Cairo crackdown inevitable to avoid loss of credibility

Violent clampdown could gain support if Brotherhood attacks continue

Riot police and army personnel take up positions during clashes with members of the Muslim Brotherhood and supporters of ousted Egyptian President Mohamed Mursi around the area of Rabaa Adawiya square, where they are camping, in Cairo . Photograph: Asmaa Waguih/Reuters

Riot police and army personnel take up positions during clashes with members of the Muslim Brotherhood and supporters of ousted Egyptian President Mohamed Mursi around the area of Rabaa Adawiya square, where they are camping, in Cairo . Photograph: Asmaa Waguih/Reuters

Thu, Aug 15, 2013, 01:00

The violent crackdown on sit-ins in Cairo became inevitable when the Muslim Brotherhood replied to an invitation for dialogue from sheikh al-Azhar Ahmed Tayeb, the Sunni world’s most senior cleric, by saying the movement would attend if the aim of the talks was restoration of “constitutional legitimacy”.

By this, Brotherhood spokesman Gehad El-Haddad meant reinstatement of president Mohamed Morsi, revival of the Brotherhood-drafted constitution and restoration of the dissolved upper house of parliament where the Brotherhood and ultra- conservative Salafis had a solid majority.

Haddad’s remark coincided with a street battle in central Cairo between Brotherhood supporters and shopkeepers and residents who demanded an end to disruptive sit-ins and marches. If the army and security forces had not intervened, anti-Morsi elements were increasingly likely to respond violently to pro-Morsi protests.

By tolerating Brotherhood sit-ins and marches for so long, the caretaker authorities, loath to use force, gave the Brotherhood the impression violence was a threat but not a viable option. Consequently, the military and security forces lost face and credibility over the six-week stand-off that the vast majority of Egyptians wanted to end peacefully.

Now that force has been used and scores of Egyptians have died or been wounded, some Egyptians who sought an end to the stand-off have criticised the security forces for employing excessive force. Others blame the Brotherhood for refusing to compromise and, as a number of commentators have put it, creating “a pile of martyrs” to gain public sympathy for the cause of “legitimacy”.

However, the crackdown could win wide popular support if Brotherhood supporters continue to respond to the dispersal of the sit-ins by staging attacks on police stations, government offices, and churches.

The polarisation of Egyptian society is certain to be exacerbated by the crackdown but people are not divided equally between pro- and anti-Morsi camps. A large majority has moved into the anti-Morsi camp because Egyptians long to return to normal life.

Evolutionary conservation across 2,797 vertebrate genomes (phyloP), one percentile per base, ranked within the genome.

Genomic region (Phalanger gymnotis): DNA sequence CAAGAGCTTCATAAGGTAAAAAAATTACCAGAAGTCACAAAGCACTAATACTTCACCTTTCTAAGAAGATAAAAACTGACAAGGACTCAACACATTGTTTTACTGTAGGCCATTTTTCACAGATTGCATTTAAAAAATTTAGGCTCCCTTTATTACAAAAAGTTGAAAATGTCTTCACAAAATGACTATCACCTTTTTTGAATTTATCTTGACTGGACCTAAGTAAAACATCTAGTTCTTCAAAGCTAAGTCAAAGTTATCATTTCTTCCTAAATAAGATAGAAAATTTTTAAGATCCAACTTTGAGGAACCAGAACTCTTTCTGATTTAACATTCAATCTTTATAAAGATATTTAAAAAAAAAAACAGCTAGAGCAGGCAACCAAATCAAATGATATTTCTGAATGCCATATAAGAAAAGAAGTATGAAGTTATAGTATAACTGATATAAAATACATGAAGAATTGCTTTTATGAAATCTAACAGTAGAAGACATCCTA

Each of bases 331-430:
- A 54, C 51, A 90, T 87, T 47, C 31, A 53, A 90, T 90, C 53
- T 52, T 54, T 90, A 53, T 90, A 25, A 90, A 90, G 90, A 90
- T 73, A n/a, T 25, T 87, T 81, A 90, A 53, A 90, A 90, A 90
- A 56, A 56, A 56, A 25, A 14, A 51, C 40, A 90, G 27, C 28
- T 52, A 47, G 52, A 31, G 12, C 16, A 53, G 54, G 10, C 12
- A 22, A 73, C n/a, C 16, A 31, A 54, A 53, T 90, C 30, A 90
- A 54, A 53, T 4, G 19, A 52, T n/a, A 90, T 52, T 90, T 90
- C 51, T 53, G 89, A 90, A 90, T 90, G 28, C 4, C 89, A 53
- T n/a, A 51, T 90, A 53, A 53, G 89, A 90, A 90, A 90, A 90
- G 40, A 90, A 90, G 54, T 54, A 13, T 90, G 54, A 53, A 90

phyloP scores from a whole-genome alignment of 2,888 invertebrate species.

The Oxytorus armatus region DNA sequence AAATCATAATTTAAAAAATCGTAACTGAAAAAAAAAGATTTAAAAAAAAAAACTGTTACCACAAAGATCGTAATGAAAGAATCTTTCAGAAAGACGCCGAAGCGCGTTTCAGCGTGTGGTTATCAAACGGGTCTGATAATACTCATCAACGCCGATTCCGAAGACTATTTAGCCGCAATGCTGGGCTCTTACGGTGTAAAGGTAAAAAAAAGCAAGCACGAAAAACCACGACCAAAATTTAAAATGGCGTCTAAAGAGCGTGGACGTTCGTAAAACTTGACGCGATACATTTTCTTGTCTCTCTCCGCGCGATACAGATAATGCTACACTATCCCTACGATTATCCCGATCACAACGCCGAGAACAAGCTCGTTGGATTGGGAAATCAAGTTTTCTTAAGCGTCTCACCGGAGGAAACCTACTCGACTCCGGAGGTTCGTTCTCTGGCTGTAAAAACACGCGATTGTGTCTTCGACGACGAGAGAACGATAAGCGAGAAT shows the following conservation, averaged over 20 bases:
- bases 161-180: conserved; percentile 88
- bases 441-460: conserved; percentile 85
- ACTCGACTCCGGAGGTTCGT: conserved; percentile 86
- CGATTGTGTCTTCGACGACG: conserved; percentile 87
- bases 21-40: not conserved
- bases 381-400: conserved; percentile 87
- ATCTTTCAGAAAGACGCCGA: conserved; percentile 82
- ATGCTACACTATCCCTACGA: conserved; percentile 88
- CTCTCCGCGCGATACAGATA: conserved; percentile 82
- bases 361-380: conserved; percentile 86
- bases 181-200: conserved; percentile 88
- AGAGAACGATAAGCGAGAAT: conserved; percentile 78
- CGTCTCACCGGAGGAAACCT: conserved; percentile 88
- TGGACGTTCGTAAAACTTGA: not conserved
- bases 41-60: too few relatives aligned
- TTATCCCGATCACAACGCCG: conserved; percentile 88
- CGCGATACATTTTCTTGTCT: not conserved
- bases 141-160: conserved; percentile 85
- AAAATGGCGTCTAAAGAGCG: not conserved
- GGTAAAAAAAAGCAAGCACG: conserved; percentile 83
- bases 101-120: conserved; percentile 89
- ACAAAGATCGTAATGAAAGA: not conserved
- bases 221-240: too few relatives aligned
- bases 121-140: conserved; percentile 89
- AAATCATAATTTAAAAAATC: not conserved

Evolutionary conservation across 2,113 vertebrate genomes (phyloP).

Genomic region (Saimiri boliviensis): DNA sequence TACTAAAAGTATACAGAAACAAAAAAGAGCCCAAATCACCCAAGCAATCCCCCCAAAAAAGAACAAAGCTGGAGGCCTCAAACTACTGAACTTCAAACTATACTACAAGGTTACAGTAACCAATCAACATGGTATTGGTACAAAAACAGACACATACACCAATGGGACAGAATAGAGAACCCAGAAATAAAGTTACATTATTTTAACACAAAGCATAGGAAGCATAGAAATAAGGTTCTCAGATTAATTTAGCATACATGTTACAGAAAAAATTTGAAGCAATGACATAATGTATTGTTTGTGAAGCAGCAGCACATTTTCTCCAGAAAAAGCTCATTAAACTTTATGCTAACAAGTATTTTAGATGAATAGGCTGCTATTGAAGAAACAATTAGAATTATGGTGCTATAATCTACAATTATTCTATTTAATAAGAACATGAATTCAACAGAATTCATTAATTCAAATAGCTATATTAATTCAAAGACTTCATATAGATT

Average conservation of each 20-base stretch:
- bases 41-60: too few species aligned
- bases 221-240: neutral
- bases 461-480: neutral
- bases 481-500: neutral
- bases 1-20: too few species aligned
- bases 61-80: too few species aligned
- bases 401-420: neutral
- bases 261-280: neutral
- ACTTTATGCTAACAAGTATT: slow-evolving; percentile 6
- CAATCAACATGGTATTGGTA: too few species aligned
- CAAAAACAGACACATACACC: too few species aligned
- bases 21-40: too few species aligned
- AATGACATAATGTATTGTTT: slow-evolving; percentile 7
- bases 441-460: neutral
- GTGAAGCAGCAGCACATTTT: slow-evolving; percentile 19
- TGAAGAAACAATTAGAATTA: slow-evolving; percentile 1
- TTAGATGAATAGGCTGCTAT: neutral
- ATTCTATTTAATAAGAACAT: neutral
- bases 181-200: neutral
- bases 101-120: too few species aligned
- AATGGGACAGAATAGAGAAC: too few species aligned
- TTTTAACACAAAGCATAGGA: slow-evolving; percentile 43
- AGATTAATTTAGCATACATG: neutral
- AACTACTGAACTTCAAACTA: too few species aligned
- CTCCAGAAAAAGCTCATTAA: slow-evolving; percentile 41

On July 22nd a public opinion poll conducted by Egypt’s independent Baseera organisation indicated 71 per cent of Egyptians opposed pro-Morsi demonstrations while only 20 per cent sympathised with those protesting. This suggested the Brotherhood could at that time depend only on traditional core support, estimated at 15-20 per cent of the country’s 83 million people.

Since the end of July, Egyptian commentators argue, the Brotherhood’s approval rating has fallen below this level due to its refusal to concede defeat and negotiate with the caretaker government.

This does not mean the Brotherhood and its backers, particularly among the young, will surrender. If violence continues, the government could ban the 85-year-old movement, recently registered as a non-governmental organisation, and its political wing, the Freedom and Justice Party.

The security agencies could follow up with mass arrests of Brotherhood leaders and activists and extend the state of emergency, due to last a month, in order to return as the power behind the caretaker government and, ultimately, the parliament and president due to be elected next year in line with the road map drawn up by the army and interim political appointees.

If this were to happen, Egypt would have travelled full circle from the 2011 popular uprising against military rule back to military rule over 2½ years.

It must be remembered that the successor to ousted president Hosni Mubarak was the military high command that was reshuffled and sent back to barracks by Morsi a year ago and is now back in charge, at least temporarily, thanks to the Brotherhood’s refusal to accept his overthrow.

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